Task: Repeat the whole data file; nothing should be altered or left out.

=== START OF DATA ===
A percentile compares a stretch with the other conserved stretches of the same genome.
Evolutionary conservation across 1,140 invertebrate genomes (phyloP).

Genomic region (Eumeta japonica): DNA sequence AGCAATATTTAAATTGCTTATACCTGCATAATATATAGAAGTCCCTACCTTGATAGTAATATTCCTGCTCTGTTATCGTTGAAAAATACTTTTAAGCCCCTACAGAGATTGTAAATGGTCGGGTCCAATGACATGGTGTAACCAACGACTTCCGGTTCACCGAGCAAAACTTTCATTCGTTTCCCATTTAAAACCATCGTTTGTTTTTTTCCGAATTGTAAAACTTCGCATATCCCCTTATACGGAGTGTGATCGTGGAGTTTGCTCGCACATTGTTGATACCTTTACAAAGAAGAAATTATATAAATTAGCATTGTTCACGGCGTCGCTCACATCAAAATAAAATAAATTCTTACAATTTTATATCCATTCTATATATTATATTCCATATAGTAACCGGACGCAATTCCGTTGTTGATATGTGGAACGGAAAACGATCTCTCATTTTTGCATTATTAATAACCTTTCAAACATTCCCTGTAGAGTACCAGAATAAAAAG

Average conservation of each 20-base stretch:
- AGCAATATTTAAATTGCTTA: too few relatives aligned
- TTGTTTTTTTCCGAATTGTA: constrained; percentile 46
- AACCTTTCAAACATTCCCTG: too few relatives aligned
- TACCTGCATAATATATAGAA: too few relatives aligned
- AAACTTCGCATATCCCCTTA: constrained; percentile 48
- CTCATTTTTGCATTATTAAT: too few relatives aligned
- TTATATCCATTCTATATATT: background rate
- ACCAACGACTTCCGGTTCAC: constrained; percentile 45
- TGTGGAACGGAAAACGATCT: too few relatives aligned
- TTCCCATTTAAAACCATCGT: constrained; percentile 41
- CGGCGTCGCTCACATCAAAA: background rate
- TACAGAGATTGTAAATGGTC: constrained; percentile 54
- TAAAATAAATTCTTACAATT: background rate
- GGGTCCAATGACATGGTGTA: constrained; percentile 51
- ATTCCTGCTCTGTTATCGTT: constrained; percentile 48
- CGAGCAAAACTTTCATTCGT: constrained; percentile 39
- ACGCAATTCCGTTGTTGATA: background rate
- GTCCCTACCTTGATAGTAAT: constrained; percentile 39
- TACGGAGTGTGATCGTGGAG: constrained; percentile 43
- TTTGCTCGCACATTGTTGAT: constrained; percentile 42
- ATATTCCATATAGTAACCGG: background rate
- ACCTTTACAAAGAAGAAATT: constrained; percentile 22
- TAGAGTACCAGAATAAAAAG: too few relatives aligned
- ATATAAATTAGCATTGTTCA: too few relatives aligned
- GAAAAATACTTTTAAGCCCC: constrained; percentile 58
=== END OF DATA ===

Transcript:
A percentile compares a stretch with the other conserved stretches of the same genome.
Evolutionary conservation across 1,140 invertebrate genomes (phyloP).

Genomic region (Eumeta japonica): DNA sequence AGCAATATTTAAATTGCTTATACCTGCATAATATATAGAAGTCCCTACCTTGATAGTAATATTCCTGCTCTGTTATCGTTGAAAAATACTTTTAAGCCCCTACAGAGATTGTAAATGGTCGGGTCCAATGACATGGTGTAACCAACGACTTCCGGTTCACCGAGCAAAACTTTCATTCGTTTCCCATTTAAAACCATCGTTTGTTTTTTTCCGAATTGTAAAACTTCGCATATCCCCTTATACGGAGTGTGATCGTGGAGTTTGCTCGCACATTGTTGATACCTTTACAAAGAAGAAATTATATAAATTAGCATTGTTCACGGCGTCGCTCACATCAAAATAAAATAAATTCTTACAATTTTATATCCATTCTATATATTATATTCCATATAGTAACCGGACGCAATTCCGTTGTTGATATGTGGAACGGAAAACGATCTCTCATTTTTGCATTATTAATAACCTTTCAAACATTCCCTGTAGAGTACCAGAATAAAAAG

Average conservation of each 20-base stretch:
- AGCAATATTTAAATTGCTTA: too few relatives aligned
- TTGTTTTTTTCCGAATTGTA: constrained; percentile 46
- AACCTTTCAAACATTCCCTG: too few relatives aligned
- TACCTGCATAATATATAGAA: too few relatives aligned
- AAACTTCGCATATCCCCTTA: constrained; percentile 48
- CTCATTTTTGCATTATTAAT: too few relatives aligned
- TTATATCCATTCTATATATT: background rate
- ACCAACGACTTCCGGTTCAC: constrained; percentile 45
- TGTGGAACGGAAAACGATCT: too few relatives aligned
- TTCCCATTTAAAACCATCGT: constrained; percentile 41
- CGGCGTCGCTCACATCAAAA: background rate
- TACAGAGATTGTAAATGGTC: constrained; percentile 54
- TAAAATAAATTCTTACAATT: background rate
- GGGTCCAATGACATGGTGTA: constrained; percentile 51
- ATTCCTGCTCTGTTATCGTT: constrained; percentile 48
- CGAGCAAAACTTTCATTCGT: constrained; percentile 39
- ACGCAATTCCGTTGTTGATA: background rate
- GTCCCTACCTTGATAGTAAT: constrained; percentile 39
- TACGGAGTGTGATCGTGGAG: constrained; percentile 43
- TTTGCTCGCACATTGTTGAT: constrained; percentile 42
- ATATTCCATATAGTAACCGG: background rate
- ACCTTTACAAAGAAGAAATT: constrained; percentile 22
- TAGAGTACCAGAATAAAAAG: too few relatives aligned
- ATATAAATTAGCATTGTTCA: too few relatives aligned
- GAAAAATACTTTTAAGCCCC: constrained; percentile 58